Leipzig BMW Werk

The BMW factory at Leipzig is expanding. Leipzig is adding pressing operations for metal panels, molding facilities for the outer skins of the i models, and an assembly area for the CFRP panels needed for the passenger cells in the i3 and i8.

Leipzig will, in the very near future, be building the X1, 1ers (including the FWD versions) and both i models. Currently they’re building the X1, E8x 1ers, and F20 1ers. The admin building is slowly being completely surrounded by manufacturing halls. And that’s good for Leipzig.

Leipzig uses a fingers and palm approach to final assembly. Automated work, like windshield, sunroof and rear glass installation, take place in the ‘palm’ (the long narrow strip the fingers attach to). Work that requires human activity occurs in the fingers. As the complexity (or steps required) increases the length of the finger can extended. The assembly area is extremely flexible.

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The expansion of the facility for the i models is underway. BMWBLOG has covered the new CFRP pressing operations, Resin Transfer Molding, here [ https://www.bmwblog.com/2011/08/01/bmw-i-the-trouser-press/ ]. What was interesting to hear from Herr Mueller, Corporate and Governmental Affairs Manager Communications – Leipzig, Berlin, Eisenach, is that the aerospace industry has been lining up to see the facility. Seems BMW may be pioneering a production process for CFRP.

Active E

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While in Leipzig I had an opportunity to sample the Active E in a short drive around the perimeter of the facility. The Active E is the test bed for the electric drivetrain to be used in the i3. First, the i3 will be significantly lighter than the Active E and the weight distribution will be optimized in the i3 also.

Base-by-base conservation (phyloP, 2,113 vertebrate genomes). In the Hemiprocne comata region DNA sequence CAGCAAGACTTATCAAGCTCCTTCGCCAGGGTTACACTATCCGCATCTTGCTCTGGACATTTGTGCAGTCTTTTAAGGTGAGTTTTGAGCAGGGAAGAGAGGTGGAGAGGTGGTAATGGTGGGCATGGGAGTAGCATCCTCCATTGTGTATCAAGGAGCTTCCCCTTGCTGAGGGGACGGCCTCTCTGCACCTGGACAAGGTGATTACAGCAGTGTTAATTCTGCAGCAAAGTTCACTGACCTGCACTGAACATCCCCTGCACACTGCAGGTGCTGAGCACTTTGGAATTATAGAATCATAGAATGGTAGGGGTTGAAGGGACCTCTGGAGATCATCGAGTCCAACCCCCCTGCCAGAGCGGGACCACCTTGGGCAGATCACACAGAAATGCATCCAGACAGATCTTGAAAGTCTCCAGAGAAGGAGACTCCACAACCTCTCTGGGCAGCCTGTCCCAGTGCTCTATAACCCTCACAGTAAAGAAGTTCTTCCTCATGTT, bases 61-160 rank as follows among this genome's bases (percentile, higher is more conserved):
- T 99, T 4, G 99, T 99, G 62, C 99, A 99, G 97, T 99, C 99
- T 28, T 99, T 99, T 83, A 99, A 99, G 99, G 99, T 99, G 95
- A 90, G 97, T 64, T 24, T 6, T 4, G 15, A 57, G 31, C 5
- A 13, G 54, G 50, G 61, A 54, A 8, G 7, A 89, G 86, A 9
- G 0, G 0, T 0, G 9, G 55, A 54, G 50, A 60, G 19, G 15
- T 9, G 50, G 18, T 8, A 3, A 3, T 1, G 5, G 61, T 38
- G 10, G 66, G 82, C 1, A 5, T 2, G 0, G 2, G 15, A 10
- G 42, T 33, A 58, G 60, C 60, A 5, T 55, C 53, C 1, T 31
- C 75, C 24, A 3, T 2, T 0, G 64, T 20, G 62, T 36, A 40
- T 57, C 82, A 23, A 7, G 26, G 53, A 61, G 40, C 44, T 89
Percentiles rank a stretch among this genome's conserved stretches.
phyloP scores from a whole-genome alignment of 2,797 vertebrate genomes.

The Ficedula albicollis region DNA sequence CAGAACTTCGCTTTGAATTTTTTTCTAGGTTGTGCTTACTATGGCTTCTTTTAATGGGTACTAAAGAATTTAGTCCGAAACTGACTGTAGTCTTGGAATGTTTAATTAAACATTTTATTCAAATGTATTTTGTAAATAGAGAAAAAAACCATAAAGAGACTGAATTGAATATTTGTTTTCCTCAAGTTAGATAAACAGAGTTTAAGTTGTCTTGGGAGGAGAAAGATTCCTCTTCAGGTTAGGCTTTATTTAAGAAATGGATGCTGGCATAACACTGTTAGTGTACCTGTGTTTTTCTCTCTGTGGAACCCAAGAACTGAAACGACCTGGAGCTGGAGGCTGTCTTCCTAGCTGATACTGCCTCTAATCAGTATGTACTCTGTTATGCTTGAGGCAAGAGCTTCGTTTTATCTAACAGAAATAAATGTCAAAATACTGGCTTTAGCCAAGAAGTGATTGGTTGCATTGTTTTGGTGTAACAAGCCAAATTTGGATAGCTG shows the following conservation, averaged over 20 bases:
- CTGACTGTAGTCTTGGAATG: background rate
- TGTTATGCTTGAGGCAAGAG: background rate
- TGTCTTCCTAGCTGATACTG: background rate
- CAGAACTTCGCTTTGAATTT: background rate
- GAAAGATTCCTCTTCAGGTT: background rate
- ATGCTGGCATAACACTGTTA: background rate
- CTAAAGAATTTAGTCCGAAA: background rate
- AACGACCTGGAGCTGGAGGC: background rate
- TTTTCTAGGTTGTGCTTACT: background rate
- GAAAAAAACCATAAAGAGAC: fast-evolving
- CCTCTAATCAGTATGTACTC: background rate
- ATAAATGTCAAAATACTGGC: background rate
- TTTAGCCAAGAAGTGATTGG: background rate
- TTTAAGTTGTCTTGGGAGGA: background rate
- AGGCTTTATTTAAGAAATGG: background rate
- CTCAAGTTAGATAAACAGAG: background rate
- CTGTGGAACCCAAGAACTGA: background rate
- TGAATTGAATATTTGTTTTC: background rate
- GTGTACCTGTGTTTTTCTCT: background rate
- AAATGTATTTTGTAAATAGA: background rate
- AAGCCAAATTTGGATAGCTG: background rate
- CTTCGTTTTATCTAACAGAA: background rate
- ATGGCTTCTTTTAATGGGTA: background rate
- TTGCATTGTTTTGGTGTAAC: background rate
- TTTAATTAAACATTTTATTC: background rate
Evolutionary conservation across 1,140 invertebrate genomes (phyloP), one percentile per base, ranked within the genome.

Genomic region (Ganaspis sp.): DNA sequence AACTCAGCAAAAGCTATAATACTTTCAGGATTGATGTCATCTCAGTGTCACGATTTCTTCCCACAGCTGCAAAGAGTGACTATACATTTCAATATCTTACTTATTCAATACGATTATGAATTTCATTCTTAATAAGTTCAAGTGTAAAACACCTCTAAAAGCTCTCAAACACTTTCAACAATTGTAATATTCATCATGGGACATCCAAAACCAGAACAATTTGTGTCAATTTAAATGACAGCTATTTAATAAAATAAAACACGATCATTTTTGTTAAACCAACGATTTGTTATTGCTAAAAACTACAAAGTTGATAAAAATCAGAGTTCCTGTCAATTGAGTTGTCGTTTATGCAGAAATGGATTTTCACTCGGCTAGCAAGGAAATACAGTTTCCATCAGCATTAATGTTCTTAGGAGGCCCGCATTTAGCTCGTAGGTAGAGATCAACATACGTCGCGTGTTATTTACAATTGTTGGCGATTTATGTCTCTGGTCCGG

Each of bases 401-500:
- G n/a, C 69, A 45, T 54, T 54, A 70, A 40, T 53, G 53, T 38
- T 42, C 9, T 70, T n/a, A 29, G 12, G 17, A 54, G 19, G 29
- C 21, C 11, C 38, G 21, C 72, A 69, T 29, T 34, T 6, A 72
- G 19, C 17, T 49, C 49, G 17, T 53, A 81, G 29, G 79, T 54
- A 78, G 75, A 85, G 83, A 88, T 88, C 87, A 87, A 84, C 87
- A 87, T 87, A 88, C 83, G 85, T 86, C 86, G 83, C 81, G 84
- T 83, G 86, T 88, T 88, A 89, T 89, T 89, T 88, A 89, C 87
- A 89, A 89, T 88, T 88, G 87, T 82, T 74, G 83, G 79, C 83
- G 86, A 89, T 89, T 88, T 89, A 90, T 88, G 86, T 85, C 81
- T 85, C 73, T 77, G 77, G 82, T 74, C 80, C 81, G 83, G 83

Given those handicaps, the Active E is still very much a BMW. Thanks to healthy amounts of torque, available at 0 RPM, the Active E accelerates well from a standstill to the posted speed limit (around 35 MPH). It has decent steering feel for an electrically assisted rack and it feels like a BMW should. That bodes well for the i3.

What took a bit of mental adjustment was the aggressive regenerative braking that occurs when you take your foot completely off the throttle. It decelerates quickly, it is braking, not coasting. In fact, the brake lights come on with lift throttle. And this may be the source of the confusion for the ‘one pedal’ operation. You have to learn to stay on the throttle a bit to coast.


The Ricardo Quarterly showed up in the mailbox whist I was overseas and there was a blurb on VW’s modular transverse construction architecture known as MQB. It utilizes a fixed firewall placement (the distance between the front axle centerline and the firewall is fixed). Wheelbase, track, height and length can all be varied, except for the firewall placement. Since VW is heavily invested in FWD offerings, it makes sense.

But BMW doesn’t build cars in the volumes that VW does and they can’t afford to have separate architectures for RWD, FWD, and AWD. They had to find a way to build both FWD/RWD cars from a single architecture and that led to BMW’s unique flexible firewall location being pioneered. Believe it or not, but the 3er and the 1ers (both the RWD 1ers and soon to be Fwd 1ers) are spawned from the same architecture.

It this kind of creativity that keeps BMW in business.